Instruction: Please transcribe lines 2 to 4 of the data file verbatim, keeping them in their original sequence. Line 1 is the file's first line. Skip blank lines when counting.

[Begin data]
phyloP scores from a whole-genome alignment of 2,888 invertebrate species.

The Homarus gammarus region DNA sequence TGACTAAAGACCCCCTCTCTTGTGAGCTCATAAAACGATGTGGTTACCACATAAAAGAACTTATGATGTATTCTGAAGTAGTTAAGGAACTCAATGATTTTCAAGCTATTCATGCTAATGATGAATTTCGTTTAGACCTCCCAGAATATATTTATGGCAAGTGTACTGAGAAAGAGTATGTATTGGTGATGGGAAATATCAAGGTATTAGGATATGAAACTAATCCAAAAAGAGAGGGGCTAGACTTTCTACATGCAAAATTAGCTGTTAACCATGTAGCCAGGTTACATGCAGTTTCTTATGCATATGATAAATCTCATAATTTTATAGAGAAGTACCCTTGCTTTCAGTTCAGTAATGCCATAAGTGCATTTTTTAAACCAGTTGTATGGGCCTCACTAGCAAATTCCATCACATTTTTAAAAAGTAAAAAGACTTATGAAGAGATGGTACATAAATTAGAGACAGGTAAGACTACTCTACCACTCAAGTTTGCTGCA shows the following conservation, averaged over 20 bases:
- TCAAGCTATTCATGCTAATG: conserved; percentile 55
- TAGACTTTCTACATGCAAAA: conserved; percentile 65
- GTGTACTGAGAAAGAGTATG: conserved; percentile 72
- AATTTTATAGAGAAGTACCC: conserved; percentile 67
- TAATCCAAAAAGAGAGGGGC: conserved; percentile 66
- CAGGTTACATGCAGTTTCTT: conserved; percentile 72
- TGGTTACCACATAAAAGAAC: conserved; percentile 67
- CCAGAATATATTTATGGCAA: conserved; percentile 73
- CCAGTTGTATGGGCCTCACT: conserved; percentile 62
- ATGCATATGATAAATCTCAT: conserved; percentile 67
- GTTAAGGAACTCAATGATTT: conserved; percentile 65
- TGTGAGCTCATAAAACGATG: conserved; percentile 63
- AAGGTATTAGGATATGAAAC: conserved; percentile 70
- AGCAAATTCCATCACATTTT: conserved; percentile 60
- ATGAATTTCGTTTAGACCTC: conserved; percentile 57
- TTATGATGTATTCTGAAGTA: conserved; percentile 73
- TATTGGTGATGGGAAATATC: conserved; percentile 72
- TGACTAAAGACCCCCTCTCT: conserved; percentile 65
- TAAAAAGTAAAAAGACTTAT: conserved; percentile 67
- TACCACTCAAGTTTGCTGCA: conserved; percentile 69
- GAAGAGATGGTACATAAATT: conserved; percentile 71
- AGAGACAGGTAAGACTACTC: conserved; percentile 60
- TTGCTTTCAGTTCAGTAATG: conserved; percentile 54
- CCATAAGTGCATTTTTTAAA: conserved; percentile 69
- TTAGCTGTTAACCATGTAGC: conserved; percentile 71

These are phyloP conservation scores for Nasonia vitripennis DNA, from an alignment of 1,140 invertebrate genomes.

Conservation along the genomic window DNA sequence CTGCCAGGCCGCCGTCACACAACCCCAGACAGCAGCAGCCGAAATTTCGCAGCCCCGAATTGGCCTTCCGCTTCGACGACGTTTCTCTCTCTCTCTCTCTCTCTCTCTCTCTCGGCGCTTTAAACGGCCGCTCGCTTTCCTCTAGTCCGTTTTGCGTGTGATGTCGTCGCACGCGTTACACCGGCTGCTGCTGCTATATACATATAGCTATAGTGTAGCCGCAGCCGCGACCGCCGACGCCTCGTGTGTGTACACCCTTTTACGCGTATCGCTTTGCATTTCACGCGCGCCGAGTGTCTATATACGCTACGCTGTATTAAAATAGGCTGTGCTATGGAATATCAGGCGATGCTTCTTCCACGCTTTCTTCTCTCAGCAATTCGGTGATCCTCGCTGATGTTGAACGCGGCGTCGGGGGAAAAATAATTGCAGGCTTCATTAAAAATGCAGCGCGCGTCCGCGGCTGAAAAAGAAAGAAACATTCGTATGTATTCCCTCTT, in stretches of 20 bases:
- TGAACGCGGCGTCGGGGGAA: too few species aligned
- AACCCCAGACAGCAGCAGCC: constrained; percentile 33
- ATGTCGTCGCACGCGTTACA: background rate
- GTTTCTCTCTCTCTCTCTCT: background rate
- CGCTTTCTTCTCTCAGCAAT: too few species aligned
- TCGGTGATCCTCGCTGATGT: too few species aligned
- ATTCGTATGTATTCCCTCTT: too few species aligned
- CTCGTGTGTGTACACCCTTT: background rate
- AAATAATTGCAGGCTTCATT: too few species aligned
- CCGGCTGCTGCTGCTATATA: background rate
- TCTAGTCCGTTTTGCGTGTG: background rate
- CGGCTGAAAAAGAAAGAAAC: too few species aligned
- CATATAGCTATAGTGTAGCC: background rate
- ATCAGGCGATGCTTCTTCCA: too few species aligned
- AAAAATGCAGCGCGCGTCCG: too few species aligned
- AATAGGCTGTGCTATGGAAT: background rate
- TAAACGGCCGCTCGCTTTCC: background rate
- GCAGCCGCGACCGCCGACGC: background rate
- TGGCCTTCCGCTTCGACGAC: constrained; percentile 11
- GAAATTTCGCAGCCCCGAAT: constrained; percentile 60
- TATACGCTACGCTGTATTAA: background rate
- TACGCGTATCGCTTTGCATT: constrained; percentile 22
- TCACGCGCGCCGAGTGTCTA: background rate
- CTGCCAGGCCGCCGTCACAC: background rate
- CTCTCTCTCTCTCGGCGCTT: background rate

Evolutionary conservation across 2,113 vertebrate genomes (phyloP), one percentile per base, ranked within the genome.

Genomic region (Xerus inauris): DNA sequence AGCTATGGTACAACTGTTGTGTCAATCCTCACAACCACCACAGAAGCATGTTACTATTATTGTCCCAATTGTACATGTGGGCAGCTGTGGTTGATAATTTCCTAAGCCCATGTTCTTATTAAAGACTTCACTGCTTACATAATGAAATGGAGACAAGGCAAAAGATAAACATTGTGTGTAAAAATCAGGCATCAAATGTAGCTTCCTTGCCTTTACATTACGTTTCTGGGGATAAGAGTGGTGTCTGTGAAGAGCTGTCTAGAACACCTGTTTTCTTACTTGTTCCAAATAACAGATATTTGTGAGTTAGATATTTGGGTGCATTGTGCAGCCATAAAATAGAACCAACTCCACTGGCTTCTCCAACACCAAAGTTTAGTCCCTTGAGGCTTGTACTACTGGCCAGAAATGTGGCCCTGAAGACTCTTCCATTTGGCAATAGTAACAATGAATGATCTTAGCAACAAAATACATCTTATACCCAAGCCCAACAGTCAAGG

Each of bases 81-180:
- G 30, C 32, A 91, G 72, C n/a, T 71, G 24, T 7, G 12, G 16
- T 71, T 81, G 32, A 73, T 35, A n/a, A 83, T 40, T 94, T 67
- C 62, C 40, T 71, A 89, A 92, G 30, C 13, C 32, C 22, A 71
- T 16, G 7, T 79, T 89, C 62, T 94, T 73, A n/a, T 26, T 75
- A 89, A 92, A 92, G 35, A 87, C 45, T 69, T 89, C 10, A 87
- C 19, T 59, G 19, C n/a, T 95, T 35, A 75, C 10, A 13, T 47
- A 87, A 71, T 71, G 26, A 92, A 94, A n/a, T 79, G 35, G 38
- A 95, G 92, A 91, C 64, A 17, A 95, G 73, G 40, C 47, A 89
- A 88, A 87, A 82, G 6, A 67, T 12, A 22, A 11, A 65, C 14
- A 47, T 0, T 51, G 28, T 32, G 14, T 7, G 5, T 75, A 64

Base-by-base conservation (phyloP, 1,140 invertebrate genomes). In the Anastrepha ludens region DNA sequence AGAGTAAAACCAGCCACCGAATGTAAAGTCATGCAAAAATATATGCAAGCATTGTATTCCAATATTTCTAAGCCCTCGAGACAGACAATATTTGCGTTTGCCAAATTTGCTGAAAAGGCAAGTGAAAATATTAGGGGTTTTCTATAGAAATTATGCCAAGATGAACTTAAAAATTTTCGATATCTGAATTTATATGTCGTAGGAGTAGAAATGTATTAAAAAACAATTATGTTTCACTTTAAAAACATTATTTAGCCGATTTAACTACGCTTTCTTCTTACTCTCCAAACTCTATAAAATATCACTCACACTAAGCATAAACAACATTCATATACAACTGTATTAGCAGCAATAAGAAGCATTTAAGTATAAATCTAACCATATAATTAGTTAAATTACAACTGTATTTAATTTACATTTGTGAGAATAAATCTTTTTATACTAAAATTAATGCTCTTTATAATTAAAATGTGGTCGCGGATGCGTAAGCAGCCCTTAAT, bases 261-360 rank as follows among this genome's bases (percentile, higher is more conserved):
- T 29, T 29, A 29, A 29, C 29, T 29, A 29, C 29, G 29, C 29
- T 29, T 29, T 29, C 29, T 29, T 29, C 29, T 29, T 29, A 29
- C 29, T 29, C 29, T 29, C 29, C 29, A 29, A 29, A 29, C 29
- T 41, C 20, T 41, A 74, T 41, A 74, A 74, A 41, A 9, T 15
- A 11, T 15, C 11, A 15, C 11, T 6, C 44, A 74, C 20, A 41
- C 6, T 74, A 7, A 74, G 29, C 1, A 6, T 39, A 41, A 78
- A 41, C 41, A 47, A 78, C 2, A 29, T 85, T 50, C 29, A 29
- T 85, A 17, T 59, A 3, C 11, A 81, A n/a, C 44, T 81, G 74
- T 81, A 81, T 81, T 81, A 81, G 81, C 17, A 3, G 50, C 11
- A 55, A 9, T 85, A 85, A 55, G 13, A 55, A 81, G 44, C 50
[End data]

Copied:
The Homarus gammarus region DNA sequence TGACTAAAGACCCCCTCTCTTGTGAGCTCATAAAACGATGTGGTTACCACATAAAAGAACTTATGATGTATTCTGAAGTAGTTAAGGAACTCAATGATTTTCAAGCTATTCATGCTAATGATGAATTTCGTTTAGACCTCCCAGAATATATTTATGGCAAGTGTACTGAGAAAGAGTATGTATTGGTGATGGGAAATATCAAGGTATTAGGATATGAAACTAATCCAAAAAGAGAGGGGCTAGACTTTCTACATGCAAAATTAGCTGTTAACCATGTAGCCAGGTTACATGCAGTTTCTTATGCATATGATAAATCTCATAATTTTATAGAGAAGTACCCTTGCTTTCAGTTCAGTAATGCCATAAGTGCATTTTTTAAACCAGTTGTATGGGCCTCACTAGCAAATTCCATCACATTTTTAAAAAGTAAAAAGACTTATGAAGAGATGGTACATAAATTAGAGACAGGTAAGACTACTCTACCACTCAAGTTTGCTGCA shows the following conservation, averaged over 20 bases:
- TCAAGCTATTCATGCTAATG: conserved; percentile 55
- TAGACTTTCTACATGCAAAA: conserved; percentile 65